2. Stop infiltrating and subverting pro-peace & justice groups. In the 1960s the Organization of Arab Students was becoming too powerful, in the ADL’s view, by organizing large conferences to establish ties between students, scholars and activists interested in Pan Arabism in the Middle East. So it sent in two operatives, complete with cover stories as friendly journalists, to an OAS national conference to uncover exploitable weaknesses in order to take over and subvert the movement. A couple of decades later another ADL operative, Roy Bullock, was caught infiltrating and violating state privacy statutes collecting data on anti-Apartheid and pro-Palestinian groups operating in Northern California and elsewhere. Bullock popped up distributing Holocaust-denial literature at Palestinian conferences to smear the movement, operating undercover as a traveling art dealer sympathetic to the Palestinian cause. In reality, he was paid by the ADL through attorney Bruce Hochman, a conduit who allowed the ADL to also work closely with corrupt law enforcement officials. Although the ADL was caught holding classified information in the affair, Israeli pressure on the Department of Justice thwarted well-warranted espionage charges.

  3. Unwind the ADL’s "special relationship" with the FBI In 2012 the ADL was the second-largest Israel advocacy organization in America with a budget over $50 million, 409 employees and 3,500 volunteers. The ADL has pursued a "special relationship" with the initially resistant FBI since 1940 when it offered up its entire network of operatives as informants in exchange for access to FBI files in order to avoid "duplication" of investigatory efforts.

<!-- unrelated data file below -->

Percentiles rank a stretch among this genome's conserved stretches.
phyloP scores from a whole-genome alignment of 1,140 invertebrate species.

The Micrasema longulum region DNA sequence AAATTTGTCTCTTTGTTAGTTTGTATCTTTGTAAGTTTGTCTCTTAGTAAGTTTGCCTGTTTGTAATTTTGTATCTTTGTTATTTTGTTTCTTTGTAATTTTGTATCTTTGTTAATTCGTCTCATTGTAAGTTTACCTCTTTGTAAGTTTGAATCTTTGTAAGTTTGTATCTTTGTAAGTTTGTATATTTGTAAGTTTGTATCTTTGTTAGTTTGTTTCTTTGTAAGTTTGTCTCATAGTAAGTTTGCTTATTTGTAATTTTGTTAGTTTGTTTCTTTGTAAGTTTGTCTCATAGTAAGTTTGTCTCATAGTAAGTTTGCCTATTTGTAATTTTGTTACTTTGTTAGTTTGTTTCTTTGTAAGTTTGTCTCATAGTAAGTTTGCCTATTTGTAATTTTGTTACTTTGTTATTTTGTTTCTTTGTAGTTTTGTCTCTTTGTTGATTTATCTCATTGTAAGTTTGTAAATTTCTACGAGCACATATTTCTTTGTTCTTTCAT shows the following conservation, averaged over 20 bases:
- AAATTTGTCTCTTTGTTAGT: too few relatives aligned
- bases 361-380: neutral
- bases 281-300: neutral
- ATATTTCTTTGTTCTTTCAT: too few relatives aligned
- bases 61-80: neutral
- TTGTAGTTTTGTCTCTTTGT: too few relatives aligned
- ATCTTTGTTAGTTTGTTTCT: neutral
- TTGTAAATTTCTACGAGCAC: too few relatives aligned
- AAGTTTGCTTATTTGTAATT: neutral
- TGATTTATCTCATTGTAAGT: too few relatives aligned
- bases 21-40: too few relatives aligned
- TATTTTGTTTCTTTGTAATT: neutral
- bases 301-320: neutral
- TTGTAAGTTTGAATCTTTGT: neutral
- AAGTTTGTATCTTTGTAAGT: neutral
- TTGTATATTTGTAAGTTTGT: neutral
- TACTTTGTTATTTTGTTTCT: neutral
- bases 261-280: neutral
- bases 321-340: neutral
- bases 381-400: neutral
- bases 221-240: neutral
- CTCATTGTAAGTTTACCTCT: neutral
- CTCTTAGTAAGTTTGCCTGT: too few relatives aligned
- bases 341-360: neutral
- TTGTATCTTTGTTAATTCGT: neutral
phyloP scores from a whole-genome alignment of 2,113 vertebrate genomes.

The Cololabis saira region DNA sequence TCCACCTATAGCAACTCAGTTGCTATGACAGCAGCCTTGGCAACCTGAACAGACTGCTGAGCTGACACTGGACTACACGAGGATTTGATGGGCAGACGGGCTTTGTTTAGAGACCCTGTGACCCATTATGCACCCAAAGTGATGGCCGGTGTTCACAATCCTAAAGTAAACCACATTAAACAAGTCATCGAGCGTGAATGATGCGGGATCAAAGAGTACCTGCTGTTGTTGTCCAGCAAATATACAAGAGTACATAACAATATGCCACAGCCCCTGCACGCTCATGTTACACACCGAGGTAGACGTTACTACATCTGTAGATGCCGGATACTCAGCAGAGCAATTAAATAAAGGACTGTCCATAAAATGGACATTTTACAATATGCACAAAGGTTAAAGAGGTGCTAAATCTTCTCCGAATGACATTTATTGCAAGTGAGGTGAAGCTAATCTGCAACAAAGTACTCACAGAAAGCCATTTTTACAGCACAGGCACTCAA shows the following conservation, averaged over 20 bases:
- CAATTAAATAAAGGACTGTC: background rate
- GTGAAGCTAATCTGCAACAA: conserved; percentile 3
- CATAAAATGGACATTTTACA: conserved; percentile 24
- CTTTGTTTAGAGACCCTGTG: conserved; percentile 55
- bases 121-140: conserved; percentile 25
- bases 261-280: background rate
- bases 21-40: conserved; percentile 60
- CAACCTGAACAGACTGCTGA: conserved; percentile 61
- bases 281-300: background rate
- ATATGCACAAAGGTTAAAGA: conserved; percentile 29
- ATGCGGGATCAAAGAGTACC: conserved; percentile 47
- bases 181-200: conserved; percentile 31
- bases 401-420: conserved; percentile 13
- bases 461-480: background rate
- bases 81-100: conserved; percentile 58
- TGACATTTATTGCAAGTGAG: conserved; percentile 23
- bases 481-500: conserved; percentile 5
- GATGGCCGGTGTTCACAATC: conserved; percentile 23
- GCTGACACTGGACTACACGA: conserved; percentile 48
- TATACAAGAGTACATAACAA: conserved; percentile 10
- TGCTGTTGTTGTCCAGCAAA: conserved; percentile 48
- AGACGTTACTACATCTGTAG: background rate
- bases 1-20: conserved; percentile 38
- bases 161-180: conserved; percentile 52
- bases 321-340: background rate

Since then, FBI directors have ordered all field offices to liaise with their ADL regional "counterparts." Despite a history of bogus ADL "criminal investigations" into targets such as Arab UN diplomats and intel on a Minnesota professor getting too close to African American political movements, (PDF) the FBI-ADL relationship has grown closer, with ADL operatives now training all special agents at Quantico and holding joint training sessions for local law enforcement officers. Whether this training plays any role in the raft of recent dubious prosecutions against mentally challenged would-be "Islamic terrorist" suspects coaxed by informants to plot violence against US targets is unknowable – the FBI refuses to release ADL training materials under FOIA. (PDF) While Gjelton noted the "ADL chapter in St. Louis assists the U.S. Attorney’s office in staffing" such non-adversarial ADL "insider" relationships with powerful law enforcement agents are likely seen as a problem rather than solution for many pro peace and justice movement members used to taking to the streets and not the suites.